One China, One Chinese
Last week, the American senior congresswoman Nancy Pelosi made international headlines by spending an afternoon on the island of Taiwan. Reactions by politicians and pundits were swift, passionate, and confused. Beijing, which normally encourages foreign dignitaries to visit China, blasted Pelosi for visiting Taiwan, which of course is part of China. American leaders vehemently expressed their support for Taiwan’s freedom, then clarified that they did not officially think that Taiwan is or should be independent, then, more often than not, implied that America would defend with military force Taiwan’s independence.
Here, as in practically every other international conflict, language plays a critical role. But the role of the Chinese language in Taiwan’s struggle is unique, and quite ironic: Taiwan’s own language policies have done more than any Chinese battleship to clear the way for China to take over.
The rift between China and Taiwan opened in 1949, when Communist forces emerged victorious in China’s civil war. Loyalists of the defeated Nationalist government fled in terror, finally arriving on the island of Taiwan, the one place where the landlubber revolutionaries could not reach.
Before they arrived, few of Taiwan’s inhabitants spoke Mandarin. The vast majority spoke local varieties of Hokkien, the dialect of Fujian Province across the Taiwan Strait, or the related Hakka dialect. Some relict indigenous groups still spoke tongues of the Austronesian family, which originated in Taiwan before spawning daughter languages as far-flung as Indonesian, Malay, Malagasy (Madagascar), Maori (New Zealand) and Hawaiian.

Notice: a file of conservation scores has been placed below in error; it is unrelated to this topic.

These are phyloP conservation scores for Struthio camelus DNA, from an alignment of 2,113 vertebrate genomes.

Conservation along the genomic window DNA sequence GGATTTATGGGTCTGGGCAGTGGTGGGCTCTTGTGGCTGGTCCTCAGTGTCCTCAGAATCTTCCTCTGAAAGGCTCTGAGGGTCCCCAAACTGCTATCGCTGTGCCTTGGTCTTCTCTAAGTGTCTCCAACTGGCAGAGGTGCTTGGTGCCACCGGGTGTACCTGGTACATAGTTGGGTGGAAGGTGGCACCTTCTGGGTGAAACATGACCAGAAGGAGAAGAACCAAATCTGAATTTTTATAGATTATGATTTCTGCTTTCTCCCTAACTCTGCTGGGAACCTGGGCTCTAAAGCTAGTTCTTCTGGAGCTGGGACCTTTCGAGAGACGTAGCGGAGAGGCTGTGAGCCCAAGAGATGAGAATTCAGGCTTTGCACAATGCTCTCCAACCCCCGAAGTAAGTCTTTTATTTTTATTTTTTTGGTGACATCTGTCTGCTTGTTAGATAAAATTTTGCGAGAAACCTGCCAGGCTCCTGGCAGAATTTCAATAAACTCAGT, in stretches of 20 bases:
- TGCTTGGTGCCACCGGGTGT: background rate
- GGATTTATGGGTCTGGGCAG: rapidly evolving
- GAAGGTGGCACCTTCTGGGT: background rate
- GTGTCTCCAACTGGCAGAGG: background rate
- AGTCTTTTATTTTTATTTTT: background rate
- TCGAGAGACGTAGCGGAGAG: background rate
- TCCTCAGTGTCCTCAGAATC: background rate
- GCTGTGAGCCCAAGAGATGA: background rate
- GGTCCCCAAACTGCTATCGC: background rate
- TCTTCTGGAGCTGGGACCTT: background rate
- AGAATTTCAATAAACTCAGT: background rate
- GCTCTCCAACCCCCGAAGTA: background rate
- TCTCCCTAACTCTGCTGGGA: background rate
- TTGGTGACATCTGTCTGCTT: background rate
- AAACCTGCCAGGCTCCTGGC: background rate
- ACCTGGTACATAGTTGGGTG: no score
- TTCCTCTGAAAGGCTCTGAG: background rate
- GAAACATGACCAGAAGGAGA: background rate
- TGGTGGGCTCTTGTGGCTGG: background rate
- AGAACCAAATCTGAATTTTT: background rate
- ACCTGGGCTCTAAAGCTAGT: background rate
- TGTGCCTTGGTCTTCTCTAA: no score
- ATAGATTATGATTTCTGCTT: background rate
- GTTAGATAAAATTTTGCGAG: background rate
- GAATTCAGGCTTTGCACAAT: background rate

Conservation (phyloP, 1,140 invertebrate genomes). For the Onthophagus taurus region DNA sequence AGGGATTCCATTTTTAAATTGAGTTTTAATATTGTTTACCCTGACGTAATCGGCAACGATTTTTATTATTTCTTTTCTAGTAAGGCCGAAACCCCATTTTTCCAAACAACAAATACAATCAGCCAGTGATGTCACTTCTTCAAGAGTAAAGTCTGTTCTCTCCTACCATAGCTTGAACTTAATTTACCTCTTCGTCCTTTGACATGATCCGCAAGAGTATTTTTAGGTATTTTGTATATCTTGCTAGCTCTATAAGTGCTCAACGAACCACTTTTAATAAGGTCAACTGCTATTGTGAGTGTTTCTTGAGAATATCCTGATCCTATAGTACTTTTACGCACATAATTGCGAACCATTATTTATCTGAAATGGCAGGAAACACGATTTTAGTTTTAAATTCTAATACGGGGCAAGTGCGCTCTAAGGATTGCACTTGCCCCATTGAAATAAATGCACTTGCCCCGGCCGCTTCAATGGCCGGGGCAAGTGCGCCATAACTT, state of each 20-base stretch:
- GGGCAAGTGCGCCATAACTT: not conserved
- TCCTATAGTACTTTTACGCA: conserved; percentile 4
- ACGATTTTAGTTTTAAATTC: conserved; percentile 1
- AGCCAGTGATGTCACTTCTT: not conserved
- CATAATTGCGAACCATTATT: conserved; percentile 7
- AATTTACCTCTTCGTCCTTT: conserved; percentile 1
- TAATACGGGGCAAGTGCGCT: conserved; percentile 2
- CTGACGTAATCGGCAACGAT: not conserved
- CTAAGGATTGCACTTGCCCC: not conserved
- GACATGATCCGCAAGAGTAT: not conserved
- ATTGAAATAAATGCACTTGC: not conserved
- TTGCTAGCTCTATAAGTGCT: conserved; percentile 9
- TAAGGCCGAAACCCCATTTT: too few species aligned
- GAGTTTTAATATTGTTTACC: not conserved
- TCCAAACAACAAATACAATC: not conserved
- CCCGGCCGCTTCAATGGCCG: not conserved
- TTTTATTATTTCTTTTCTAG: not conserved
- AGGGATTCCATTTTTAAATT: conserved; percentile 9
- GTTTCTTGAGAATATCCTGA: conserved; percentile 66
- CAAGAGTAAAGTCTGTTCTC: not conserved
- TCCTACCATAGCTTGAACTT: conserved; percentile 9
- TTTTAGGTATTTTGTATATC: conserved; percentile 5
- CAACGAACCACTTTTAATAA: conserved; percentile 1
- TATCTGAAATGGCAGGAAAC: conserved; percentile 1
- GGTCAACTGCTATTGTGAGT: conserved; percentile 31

Chinese emperors had treated Taiwan a bit like the Wild West, encouraging unruly subjects to settle there with the promise of free land and minimal law and order. China’s cultural and linguistic touch was so light that Taiwan almost went a very different way: during fifty years of Japanese rule from 1895–1945, most people learned Japanese. Former President Lee Teng-hui and Momofuku Ando, the inventor of instant ramen noodles, were native Japanese speakers. Late Japanese Prime Minister Shinzo Abe campaigned for a revitalisation of Japanese in Taiwan as a means for the country to assert its separate identity.
But when the Nationalists arrived in 1949, separateness was the opposite of what they wanted. They were the sole legitimate government of all China (Taiwan officially maintains this to this day), and they were determined to forge their new home into a miniature of the country they wanted to rule. That meant everyone would learn standard Mandarin, whether they liked it or not.
Say what you will about nationalist authoritarianism, but it really can reshape a country’s linguistic landscape. By the time the government finally lifted thirty years of martial law, practically everyone in Taiwan spoke Mandarin.